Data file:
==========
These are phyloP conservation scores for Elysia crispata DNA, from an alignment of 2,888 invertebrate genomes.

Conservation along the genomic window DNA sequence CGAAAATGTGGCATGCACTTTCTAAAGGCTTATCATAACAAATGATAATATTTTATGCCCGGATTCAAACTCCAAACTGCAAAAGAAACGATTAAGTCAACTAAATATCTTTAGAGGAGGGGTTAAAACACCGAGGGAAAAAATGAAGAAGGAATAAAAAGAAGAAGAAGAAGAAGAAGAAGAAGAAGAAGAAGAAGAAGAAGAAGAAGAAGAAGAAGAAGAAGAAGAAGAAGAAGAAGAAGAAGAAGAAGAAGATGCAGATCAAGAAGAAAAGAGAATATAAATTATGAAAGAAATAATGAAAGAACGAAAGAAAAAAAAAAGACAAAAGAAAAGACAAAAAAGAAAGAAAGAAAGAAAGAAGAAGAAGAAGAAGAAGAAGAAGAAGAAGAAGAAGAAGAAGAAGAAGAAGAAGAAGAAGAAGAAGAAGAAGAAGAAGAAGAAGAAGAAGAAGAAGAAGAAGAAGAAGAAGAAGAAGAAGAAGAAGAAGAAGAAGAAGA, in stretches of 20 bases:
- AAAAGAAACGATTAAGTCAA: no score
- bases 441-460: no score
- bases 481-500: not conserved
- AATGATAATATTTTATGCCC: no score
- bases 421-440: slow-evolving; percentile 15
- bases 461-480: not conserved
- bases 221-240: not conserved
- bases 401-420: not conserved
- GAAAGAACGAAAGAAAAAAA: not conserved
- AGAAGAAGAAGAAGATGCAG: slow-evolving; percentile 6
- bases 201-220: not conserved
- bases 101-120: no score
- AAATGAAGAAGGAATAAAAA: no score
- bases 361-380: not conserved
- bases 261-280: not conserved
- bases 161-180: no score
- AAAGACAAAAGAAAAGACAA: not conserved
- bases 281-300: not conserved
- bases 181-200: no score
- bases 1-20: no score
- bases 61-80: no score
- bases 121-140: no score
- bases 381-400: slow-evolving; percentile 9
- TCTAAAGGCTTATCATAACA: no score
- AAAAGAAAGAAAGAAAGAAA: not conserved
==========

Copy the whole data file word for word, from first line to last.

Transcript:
These are phyloP conservation scores for Elysia crispata DNA, from an alignment of 2,888 invertebrate genomes.

Conservation along the genomic window DNA sequence CGAAAATGTGGCATGCACTTTCTAAAGGCTTATCATAACAAATGATAATATTTTATGCCCGGATTCAAACTCCAAACTGCAAAAGAAACGATTAAGTCAACTAAATATCTTTAGAGGAGGGGTTAAAACACCGAGGGAAAAAATGAAGAAGGAATAAAAAGAAGAAGAAGAAGAAGAAGAAGAAGAAGAAGAAGAAGAAGAAGAAGAAGAAGAAGAAGAAGAAGAAGAAGAAGAAGAAGAAGAAGAAGAAGAAGATGCAGATCAAGAAGAAAAGAGAATATAAATTATGAAAGAAATAATGAAAGAACGAAAGAAAAAAAAAAGACAAAAGAAAAGACAAAAAAGAAAGAAAGAAAGAAAGAAGAAGAAGAAGAAGAAGAAGAAGAAGAAGAAGAAGAAGAAGAAGAAGAAGAAGAAGAAGAAGAAGAAGAAGAAGAAGAAGAAGAAGAAGAAGAAGAAGAAGAAGAAGAAGAAGAAGAAGAAGAAGAAGAAGAAGAAGA, in stretches of 20 bases:
- AAAAGAAACGATTAAGTCAA: no score
- bases 441-460: no score
- bases 481-500: not conserved
- AATGATAATATTTTATGCCC: no score
- bases 421-440: slow-evolving; percentile 15
- bases 461-480: not conserved
- bases 221-240: not conserved
- bases 401-420: not conserved
- GAAAGAACGAAAGAAAAAAA: not conserved
- AGAAGAAGAAGAAGATGCAG: slow-evolving; percentile 6
- bases 201-220: not conserved
- bases 101-120: no score
- AAATGAAGAAGGAATAAAAA: no score
- bases 361-380: not conserved
- bases 261-280: not conserved
- bases 161-180: no score
- AAAGACAAAAGAAAAGACAA: not conserved
- bases 281-300: not conserved
- bases 181-200: no score
- bases 1-20: no score
- bases 61-80: no score
- bases 121-140: no score
- bases 381-400: slow-evolving; percentile 9
- TCTAAAGGCTTATCATAACA: no score
- AAAAGAAAGAAAGAAAGAAA: not conserved